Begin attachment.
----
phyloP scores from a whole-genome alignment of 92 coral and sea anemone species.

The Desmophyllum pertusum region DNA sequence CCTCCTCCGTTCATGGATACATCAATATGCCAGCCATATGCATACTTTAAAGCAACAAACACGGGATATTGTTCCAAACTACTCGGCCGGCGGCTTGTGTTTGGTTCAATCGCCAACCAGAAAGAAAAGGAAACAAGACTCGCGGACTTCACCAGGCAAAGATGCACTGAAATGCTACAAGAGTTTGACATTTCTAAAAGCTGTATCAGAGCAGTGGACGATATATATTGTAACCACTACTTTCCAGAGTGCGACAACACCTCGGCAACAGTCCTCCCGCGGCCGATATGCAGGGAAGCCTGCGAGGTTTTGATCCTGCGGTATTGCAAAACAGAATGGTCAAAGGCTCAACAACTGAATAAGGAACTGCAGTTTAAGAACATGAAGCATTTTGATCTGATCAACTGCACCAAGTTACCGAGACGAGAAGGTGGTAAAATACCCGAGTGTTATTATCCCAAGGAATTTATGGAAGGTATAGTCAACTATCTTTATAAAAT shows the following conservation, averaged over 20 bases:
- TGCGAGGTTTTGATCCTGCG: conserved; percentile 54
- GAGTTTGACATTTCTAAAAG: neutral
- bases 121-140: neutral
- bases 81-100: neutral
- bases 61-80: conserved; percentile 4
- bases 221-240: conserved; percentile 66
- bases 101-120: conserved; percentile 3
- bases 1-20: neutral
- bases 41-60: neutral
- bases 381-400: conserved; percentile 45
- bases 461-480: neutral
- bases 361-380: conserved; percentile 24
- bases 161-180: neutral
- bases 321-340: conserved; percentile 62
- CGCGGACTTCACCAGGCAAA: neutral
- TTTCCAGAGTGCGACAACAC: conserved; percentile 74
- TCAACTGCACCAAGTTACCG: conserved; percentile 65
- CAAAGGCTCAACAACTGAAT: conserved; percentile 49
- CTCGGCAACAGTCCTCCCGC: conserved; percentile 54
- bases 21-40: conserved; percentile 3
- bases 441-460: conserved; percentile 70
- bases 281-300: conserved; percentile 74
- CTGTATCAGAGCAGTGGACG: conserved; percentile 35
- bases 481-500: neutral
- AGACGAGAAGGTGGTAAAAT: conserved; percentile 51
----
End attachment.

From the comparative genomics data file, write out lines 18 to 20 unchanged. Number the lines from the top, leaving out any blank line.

- TTTCCAGAGTGCGACAACAC: conserved; percentile 74
- TCAACTGCACCAAGTTACCG: conserved; percentile 65
- CAAAGGCTCAACAACTGAAT: conserved; percentile 49